BOISE, Idaho (AP) — An invasion of destructive fruit flies first spotted in Idaho last year doesn't appear to have materialized, according to University of Idaho monitors who spent the summer sleuthing for spotted wing drosophila flies.

The flies, originally from East Asia, were discovered in Latah County in 2012, then again this June in an orchard near Fruitland on the Idaho-Oregon border. On Friday, Jim Barbour, UI Parma Research and Extension Center superintendent, said drosophila numbers appear low. That may be because Idaho's climate is too dry and hot.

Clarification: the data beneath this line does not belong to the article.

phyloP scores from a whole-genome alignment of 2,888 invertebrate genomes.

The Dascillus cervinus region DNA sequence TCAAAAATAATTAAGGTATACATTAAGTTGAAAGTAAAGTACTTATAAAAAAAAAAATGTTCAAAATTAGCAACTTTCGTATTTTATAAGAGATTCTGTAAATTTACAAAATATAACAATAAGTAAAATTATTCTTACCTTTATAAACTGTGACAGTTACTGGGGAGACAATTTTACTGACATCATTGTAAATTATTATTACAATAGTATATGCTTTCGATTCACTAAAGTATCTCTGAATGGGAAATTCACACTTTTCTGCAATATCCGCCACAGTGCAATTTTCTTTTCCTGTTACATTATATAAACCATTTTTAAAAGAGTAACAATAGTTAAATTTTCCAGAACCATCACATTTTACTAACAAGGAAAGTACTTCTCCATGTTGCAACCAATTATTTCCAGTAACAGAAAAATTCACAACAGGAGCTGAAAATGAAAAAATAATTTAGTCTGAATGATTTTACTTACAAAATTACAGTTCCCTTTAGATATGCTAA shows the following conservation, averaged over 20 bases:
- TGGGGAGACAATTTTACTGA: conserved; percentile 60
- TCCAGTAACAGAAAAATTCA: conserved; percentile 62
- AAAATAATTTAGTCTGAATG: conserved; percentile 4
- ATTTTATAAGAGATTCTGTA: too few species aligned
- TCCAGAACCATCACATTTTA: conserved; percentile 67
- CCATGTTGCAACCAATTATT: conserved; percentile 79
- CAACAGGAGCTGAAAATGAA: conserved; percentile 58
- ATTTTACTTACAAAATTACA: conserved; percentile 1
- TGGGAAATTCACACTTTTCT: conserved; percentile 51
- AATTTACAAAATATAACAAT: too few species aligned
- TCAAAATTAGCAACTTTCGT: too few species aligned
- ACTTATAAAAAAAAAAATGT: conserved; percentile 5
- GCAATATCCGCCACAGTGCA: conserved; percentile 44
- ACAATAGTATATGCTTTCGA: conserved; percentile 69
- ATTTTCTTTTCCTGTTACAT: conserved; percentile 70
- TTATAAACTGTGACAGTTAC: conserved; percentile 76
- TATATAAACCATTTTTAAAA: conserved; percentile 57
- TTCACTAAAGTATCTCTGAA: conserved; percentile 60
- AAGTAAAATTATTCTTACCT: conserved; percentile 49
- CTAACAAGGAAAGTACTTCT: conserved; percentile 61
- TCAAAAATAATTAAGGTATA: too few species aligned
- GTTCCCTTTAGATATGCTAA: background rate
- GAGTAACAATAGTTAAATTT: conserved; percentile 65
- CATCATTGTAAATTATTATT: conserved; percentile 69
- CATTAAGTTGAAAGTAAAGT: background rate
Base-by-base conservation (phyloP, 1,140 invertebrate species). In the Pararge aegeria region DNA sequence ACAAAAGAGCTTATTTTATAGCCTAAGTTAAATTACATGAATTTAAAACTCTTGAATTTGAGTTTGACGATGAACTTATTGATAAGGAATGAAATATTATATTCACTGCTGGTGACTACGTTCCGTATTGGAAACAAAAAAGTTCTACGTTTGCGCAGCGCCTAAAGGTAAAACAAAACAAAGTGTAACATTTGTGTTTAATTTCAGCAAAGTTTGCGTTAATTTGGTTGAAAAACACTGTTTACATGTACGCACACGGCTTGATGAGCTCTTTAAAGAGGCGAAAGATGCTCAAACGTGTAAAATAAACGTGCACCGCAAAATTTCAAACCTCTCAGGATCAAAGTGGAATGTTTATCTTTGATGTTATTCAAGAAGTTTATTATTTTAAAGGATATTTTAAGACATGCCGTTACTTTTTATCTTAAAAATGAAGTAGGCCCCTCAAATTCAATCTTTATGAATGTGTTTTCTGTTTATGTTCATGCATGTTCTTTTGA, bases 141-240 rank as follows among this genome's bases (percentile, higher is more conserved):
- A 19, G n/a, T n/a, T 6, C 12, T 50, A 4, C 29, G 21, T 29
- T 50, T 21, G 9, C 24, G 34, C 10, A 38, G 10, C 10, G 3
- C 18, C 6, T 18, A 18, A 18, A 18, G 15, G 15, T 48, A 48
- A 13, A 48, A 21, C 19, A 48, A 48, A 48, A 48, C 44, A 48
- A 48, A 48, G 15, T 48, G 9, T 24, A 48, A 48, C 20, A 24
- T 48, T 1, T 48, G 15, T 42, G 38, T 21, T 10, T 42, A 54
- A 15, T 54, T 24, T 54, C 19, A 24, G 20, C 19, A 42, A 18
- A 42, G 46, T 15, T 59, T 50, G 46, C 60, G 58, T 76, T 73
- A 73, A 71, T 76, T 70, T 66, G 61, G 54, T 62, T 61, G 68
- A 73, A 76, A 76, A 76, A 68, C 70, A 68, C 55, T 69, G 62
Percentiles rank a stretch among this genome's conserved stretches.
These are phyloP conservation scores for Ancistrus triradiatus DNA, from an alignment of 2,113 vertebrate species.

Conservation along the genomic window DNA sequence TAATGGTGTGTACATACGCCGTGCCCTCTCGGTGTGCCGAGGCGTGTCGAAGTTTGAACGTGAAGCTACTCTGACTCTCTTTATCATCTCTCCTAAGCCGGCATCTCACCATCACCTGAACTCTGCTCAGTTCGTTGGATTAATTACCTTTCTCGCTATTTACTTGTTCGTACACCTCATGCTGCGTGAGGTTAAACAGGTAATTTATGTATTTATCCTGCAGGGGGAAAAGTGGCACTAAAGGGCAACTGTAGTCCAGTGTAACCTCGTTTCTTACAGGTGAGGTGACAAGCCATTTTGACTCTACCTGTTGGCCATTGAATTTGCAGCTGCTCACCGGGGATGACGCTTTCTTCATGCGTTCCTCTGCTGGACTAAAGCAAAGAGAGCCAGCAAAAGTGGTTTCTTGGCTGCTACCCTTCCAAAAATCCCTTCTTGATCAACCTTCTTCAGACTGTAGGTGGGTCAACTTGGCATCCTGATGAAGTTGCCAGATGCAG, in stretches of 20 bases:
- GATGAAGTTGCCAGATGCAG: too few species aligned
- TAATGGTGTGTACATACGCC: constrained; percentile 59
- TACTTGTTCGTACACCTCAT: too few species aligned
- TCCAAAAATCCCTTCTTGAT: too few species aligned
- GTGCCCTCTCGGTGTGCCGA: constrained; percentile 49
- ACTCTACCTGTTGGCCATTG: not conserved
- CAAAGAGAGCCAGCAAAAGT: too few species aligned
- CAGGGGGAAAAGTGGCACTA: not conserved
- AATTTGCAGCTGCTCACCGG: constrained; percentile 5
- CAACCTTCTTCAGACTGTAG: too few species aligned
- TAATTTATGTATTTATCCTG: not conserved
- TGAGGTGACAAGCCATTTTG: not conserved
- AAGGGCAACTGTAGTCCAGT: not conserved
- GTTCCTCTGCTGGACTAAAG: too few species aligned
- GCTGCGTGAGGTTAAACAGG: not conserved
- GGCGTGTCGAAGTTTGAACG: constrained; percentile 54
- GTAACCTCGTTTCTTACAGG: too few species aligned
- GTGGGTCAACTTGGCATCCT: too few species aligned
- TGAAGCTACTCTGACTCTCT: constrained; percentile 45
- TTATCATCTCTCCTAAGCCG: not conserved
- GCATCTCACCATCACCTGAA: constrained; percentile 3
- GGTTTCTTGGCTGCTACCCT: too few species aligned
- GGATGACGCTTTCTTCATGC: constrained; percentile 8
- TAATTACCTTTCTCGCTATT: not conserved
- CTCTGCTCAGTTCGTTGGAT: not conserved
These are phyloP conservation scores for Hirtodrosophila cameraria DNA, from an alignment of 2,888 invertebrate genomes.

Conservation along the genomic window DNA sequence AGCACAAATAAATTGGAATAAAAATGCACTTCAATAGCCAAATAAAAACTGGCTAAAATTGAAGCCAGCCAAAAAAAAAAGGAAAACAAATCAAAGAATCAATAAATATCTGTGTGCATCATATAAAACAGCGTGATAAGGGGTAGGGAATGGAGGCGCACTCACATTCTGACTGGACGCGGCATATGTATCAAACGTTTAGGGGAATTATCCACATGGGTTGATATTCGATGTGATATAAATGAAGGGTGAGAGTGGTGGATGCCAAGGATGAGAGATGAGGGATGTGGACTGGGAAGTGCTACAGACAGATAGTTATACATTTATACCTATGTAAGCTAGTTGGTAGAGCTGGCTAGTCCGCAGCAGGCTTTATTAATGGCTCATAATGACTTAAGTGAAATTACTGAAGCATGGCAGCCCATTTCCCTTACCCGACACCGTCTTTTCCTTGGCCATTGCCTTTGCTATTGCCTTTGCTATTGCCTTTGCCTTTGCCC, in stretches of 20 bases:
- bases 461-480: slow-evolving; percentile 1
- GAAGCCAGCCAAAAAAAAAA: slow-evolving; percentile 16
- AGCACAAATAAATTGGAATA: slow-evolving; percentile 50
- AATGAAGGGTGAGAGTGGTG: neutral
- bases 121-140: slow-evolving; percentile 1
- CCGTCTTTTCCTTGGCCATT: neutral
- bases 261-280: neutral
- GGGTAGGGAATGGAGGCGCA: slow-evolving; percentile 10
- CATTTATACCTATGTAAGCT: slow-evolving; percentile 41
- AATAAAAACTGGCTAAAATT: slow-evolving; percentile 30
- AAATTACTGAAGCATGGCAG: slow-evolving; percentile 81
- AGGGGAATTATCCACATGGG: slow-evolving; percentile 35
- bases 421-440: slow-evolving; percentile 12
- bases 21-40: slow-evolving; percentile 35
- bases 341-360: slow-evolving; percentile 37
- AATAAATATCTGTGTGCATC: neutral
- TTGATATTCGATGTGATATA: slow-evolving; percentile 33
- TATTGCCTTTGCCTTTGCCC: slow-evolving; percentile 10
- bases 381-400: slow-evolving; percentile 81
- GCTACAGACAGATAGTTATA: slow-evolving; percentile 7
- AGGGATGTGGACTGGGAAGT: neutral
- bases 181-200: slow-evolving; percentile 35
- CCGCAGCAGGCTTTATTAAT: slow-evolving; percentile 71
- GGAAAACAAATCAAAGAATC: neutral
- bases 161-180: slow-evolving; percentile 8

Spotted wing drosophila have robust egg-laying organs, allowing them to puncture ripening fruit's tougher skin rather than simply depositing their offspring in overripe or damaged fruit. Despite apparent low numbers, scientists suspect the flies are here to stay, so they'll need to be watched.